Latest update: July 9th, 2012
ZOA – The Zionist Organization of America hosted its 112th Annual Gala Dinner in New York City last week, and since I happened to be in the “neighborhood,” visiting the tri-State area for an upcoming simcha – I decided to attend.
One of the facts I learned about this venerable organization was that it was launched in 1897 – almost half a century before the creation of the modern State of Israel.
At the time, Jews in various parts of the world were – at worst – being massacred in pogroms, or at best discriminated against, e.g. denied entry into hotels, universities, country clubs and medical schools. In fact some of the best hospitals in North America were built in order to accommodate newly minted doctors who could not get residencies in local hospitals.
The 19th century ideology called Zionism was born – even though for centuries Jewish had been longing for Moshiach and a return to Eretz Yisrael – with the goal of having a Jewish homeland created, where Jews would live their lives with the rights and privileges of full fledged citizens, like their non-Jewish peers in the countries they lived in.
A troubling thought struck me as I looked at the hundreds of guests who robustly joined in the singing of Israel’s national anthem early in the program. Why are we here? Why is there a ZOA hosting a fundraising event? After all, wasn’t the Zionist dream fulfilled over 60 years ago? Haven’t the majority of Jews living today grown up with the reality of a Jewish country called Israel – a country with many colors and favors, peopled by Jews of all nationalities?
Israel has succeeded no doubt beyond the wildest imagination of the Zionists of old – for not only does the State of Israel exist but she more than holds her own in the global community of nations. Indeed Israel surpasses many longer established counties in the uplifting of the arts and sciences, including life-enhancing, cutting-edge innovations in 21st century technology and medical research.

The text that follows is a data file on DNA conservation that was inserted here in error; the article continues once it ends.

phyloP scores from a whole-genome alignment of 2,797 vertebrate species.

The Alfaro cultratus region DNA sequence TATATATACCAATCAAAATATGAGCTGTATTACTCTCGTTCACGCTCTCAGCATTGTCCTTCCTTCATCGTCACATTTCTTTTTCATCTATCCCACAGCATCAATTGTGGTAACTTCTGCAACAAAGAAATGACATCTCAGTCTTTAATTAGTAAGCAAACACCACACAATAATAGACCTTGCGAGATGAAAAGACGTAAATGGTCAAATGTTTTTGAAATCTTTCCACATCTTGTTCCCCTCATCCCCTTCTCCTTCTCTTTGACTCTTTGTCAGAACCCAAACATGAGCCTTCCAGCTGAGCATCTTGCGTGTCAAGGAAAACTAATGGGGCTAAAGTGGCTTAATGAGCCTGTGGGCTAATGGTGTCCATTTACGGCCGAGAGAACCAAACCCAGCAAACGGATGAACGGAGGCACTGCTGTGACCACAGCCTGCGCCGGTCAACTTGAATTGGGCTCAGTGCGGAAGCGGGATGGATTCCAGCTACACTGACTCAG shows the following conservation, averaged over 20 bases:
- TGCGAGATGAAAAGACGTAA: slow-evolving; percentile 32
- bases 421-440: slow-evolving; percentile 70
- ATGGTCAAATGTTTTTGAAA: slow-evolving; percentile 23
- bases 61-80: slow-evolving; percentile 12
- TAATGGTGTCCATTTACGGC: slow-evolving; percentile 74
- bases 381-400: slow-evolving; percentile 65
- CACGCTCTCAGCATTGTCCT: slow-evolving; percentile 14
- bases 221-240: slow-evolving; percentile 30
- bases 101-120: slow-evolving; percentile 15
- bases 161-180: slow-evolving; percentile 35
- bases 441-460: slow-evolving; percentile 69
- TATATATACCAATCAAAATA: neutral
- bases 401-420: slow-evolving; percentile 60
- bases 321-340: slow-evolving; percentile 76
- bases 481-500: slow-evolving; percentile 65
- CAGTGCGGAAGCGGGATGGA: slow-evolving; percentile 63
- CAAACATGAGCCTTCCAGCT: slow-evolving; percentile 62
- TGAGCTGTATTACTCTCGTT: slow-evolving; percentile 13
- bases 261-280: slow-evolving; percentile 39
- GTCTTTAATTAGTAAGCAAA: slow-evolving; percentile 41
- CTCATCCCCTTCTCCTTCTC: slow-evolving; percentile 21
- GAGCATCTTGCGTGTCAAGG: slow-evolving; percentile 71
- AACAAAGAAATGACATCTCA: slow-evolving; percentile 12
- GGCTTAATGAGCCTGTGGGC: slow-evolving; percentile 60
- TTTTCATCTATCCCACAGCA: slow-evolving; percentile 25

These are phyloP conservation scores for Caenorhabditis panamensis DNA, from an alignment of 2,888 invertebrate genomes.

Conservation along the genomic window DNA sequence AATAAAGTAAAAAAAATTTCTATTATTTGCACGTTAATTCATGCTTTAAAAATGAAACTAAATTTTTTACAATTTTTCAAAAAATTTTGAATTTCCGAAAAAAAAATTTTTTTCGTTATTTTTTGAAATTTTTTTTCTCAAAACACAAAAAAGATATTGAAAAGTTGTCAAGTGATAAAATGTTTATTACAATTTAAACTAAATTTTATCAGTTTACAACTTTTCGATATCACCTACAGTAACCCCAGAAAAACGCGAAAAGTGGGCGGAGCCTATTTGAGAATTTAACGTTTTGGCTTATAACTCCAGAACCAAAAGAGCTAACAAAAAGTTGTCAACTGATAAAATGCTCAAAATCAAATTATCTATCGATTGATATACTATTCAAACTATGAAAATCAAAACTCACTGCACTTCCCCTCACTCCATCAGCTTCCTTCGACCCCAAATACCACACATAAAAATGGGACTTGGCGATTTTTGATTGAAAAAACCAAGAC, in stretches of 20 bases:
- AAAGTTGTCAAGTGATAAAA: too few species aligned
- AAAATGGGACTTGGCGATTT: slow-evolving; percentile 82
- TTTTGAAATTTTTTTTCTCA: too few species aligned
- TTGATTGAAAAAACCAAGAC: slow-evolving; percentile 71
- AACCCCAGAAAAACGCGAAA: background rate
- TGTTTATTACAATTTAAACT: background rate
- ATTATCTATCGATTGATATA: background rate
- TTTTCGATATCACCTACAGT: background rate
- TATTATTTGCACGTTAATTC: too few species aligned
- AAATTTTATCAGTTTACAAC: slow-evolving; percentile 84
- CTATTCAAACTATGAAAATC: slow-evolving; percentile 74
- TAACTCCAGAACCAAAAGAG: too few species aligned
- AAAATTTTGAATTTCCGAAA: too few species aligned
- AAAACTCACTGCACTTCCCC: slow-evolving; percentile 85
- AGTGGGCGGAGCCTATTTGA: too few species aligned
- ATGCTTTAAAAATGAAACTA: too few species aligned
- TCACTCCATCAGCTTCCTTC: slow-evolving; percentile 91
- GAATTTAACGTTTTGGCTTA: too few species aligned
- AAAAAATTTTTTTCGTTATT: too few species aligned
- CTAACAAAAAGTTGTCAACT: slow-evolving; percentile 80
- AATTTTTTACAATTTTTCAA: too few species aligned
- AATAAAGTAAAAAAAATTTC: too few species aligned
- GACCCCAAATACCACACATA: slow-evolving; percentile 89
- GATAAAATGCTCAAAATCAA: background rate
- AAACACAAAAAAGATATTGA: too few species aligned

So why hasn’t the ZOA “emptied its desk, shut off the lights and shut the door behind it?”
Because, as speaker after speaker pointed out, including Minority Whip Congressman Eric Cantor (R: VA) and General Moshe Ya’alon, former IDF chief of staff, from the moment the Zionist dream was actualized, it has been forced into an existential nightmare.
War after war was launched against the newborn state, and when she prevailed, despite the overwhelming number of armies bent on wiping her off the map, (how appropriate that the dinner took place during Chanukah) new tactics were used against her residents, including hundreds of acts of terrorism – basically a war of attrition – with civilians (of all faiths and creeds) being randomly murdered a handful at a time.
And in recent years Israel has had to deal with a new battle – a war of words, in which a country willing to slice off chunks of her tiny self in desperate bids for peace is demonized in the court of public opinion. Not just by her long-standing enemies – but by her supposed friends.
And that is why, so tragically, the door of the Zionist organization of America is still open decades after the realization of a Jewish homeland. The battle to defend the Jewish people and the State of Israel’s integrity has not ended – nor is it likely to any time soon. If anything, the growling from the international community grows louder and more threatening and vicious. As the child of Holocaust survivors, I have experienced the births, in recent years, of my late parents’ great-grandchildren with equal dollops of joy and worry.
However, as the story of Chanukah teaches us – we must have faith. AS ZOA president Mort Klein pointed out in a somber but inspiring speech, the State of Israel did not enjoy peace in her the past, nor has she in the present, nor will she in the foreseeable future. However, Israel can exist and thrive without peace – as evidenced by her existence.
The Land of Israel, Klein pointed out, is referred to in the Bible as the “Promised Land” – promised by G-d to the Jewish People.
And the Jewish People are eternal. As we learn from the Maccabees and a review of global Jewish history, we have been marginalized, knocked down, outnumbered, slandered, threatened physically and spiritually, demeaned, degraded, despised and decimated. Yet we overcome, bounce back, fight and prevail.
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